Peter Strescino reports at the Pueblo Chieftain:
Pueblo County Democratic Chairwoman Marybeth Corsentino, a Colorado elector in the Electoral College, said Wednesday that she doubts she would join in an effort to deny Donald Trump the presidency.
Not that Corsentino would not love to see that take place, but she said that she considers it her legal duty to vote for the presidential choice of the voters in Colorado, Hillary Clinton, who earned almost 75,000 more votes than Trump did in the state during last month’s election.
Two other Colorado electors, Polly Baca, a former Democratic state lawmaker, and Robert Nemanich, are among a national group calling themselves moral electors hoping to persuade Republican electors in other states to vote for a different GOP candidate to keep Trump from receiving 270 electoral votes.
Like we said yesterday, the impulse to take any possible action to deny Donald Trump the presidency is understandable from Democratic opponents, especially given the surprise nature of his victory and lack of a popular vote majority. But the fact is that a coup in the Electoral College against Trump after he won by the rules as they governed the election would be rejected by the American people. Absent convincing evidence that Trump did not win an Electoral College majority, which has not been produced despite an arguably unprecedented effort, Trump is the President-elect–and the consequences of breaking with our peaceful history of power transfers are immeasurably worse than Trump becoming President.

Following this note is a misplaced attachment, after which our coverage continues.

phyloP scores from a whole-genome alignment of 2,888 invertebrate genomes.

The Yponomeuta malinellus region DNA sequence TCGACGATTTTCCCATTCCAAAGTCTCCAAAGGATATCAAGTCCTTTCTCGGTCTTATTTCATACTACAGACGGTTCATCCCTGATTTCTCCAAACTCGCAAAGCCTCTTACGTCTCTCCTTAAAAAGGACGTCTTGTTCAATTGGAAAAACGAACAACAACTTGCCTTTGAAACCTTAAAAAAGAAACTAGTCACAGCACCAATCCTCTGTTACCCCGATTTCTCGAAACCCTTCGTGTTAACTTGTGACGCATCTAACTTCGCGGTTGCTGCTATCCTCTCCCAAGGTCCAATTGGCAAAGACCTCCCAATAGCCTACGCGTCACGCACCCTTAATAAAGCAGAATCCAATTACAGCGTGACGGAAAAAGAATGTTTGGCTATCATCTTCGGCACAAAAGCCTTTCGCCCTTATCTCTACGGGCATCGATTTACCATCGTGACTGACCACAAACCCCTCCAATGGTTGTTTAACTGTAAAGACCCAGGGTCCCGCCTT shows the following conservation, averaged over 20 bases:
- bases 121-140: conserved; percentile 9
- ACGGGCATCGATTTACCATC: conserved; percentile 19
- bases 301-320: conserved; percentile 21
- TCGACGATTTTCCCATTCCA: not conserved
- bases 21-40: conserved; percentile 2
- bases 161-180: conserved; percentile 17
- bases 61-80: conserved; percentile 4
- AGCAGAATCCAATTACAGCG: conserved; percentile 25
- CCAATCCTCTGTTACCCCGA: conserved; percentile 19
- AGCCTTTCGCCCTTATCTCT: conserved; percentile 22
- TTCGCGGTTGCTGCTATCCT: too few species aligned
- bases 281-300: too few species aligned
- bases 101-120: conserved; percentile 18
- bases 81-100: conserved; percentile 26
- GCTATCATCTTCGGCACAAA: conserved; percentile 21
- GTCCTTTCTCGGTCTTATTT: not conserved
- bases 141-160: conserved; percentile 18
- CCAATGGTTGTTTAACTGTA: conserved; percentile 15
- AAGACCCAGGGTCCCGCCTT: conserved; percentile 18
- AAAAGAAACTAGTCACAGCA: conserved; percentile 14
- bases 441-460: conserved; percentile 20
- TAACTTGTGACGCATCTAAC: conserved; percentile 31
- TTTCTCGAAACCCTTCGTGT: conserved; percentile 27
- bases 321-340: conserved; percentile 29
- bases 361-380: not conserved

Obviously, we hope we don’t have to eat those last words someday.
On a local level, what we’re really arguing about here is a constitutional right of Electoral College members from Colorado to break Colorado law and vote for a candidate other than the one to whom they are pledged. If successful, this would certainly help de-legitimize the Electoral College in the mind of the voting public–which would be good in theory if you think the Electoral College is an anachronism. On the other hand, as long as the Electoral College remains the system by which we elect Presidents, there’s an argument that it needs to have whatever democratic protections that exist, like laws binding electors to their pledge. And of course, there’s plenty of reason for people in smallish states like ours prefer the Electoral College, since without it we’d get less attention in presidential election years.
Look, we know it’s a tough pill to swallow. But Trump’s opponents need to get ready to contend with his presidency. Because despite all the frustration, and as-yet unrealized fears, the battle to prevent Trump’s presidency is over.